Last month I bought a Buffalo WZR-HP-G300NH router and flashed it with DD-WRT open source firmware to use at my new home. However, I had problems with the router resetting itself periodically and with a weak WiFi signal. It appears DD-WRT for this router is not yet ready for prime time, though it may be in better shape by the end of the year.
Since I read that OpenWRT for the same router was fairly robust, I investigated switching from DD-WRT to OpenWRT. It turned out easier than I thought.
Using putty under Windows I did a ssh session to the router running DD-WRT. From there I downloaded the new firmware into the /tmp folder, trimmed off the 32 byte header and wrote the result to flash memory:
# cd /tmp
# wget http://downloads.openwrt.org/backfire/10.03.1-rc3/ar71xx/openwrt-ar71xx-wzr-hp-g300nh-jffs2-tftp.bin
# dd if=openwrt-ar71xx-wzr-hp-g300nh-jffs2-tftp.bin of=firmware.trx bs=32 skip=1
# mtd -r write firmware.trx linux
When the mtd command finished it dropped the connection to putty. I waited for the router to finish its reboot. Then I released and reacquired the IP address on Windows using ipconfig /release and ipconfig /renew. I launched the FireFox browser with 192.168.1.1 to configure OpenWRT. The first thing you should do once you’re connected to the web interface is assign an administrative password, because by default there isn’t one.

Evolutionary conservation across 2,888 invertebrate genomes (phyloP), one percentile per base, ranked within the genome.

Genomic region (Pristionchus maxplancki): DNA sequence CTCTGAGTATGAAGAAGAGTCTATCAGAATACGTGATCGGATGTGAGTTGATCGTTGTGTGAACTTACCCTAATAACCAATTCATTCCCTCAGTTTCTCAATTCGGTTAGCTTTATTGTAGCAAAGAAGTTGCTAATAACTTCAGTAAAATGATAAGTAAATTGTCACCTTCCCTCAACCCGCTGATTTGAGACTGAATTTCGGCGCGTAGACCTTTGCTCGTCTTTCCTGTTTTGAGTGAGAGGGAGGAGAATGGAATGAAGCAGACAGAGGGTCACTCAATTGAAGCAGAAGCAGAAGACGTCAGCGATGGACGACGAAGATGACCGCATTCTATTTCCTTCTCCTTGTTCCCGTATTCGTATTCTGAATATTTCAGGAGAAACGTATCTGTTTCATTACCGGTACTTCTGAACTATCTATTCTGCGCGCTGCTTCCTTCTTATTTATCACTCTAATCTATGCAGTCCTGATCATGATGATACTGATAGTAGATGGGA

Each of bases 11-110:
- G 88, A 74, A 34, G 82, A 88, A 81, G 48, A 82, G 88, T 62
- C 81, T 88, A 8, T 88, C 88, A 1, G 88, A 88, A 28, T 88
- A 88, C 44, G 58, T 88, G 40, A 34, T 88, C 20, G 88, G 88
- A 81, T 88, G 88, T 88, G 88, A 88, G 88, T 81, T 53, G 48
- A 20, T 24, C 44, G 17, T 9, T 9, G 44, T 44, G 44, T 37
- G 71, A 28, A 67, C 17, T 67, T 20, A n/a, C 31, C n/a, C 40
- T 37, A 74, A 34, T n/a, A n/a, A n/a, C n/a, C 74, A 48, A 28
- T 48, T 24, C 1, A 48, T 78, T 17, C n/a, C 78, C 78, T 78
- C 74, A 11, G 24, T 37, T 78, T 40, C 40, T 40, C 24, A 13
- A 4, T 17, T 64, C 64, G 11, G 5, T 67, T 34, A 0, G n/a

My next stumbling block was the fact that the WAN port had a different MAC address under OpenWRT than under DD-WRT. In DD-WRT the WAN and LAN ports on the WZR-HP-G300NH have the same MAC address, but in OpenWRT the WAN MAC address is larger by one. As a result DHCP from the ISP treated it as a new client that needed a new IP address, but the cable modem had already assigned its only IP address to the old MAC address. The solution was to pull the power cord from my Cisco cable modem, reconnect it and wait for the modem to reinitialize (watch the LEDs). Then do the same with the router. Reconnect ssh to the router and the WAN port has an IP address.
I also assigned Google’s open DNS server (126.96.36.199 / 188.8.131.52) to the router rather than leaving the default but I’m not sure if that was really necessary.
I set up the wireless SSID and selected WPA2 and a key. Finally I could specify transmit power to reach the whole building.
The OpenWRT UI doesn’t look quite as slick as DD-WRT, but it seems to work well and all the basic configuration seemed easy enough through the web interface. What I really liked best about the WHR-HP-G54 that this router replaces for me was its rock-solid reliability, followed by its WiFi coverage and feature set. With OpenWRT the WZR-HP-G300NH looks like a worthy successor to it.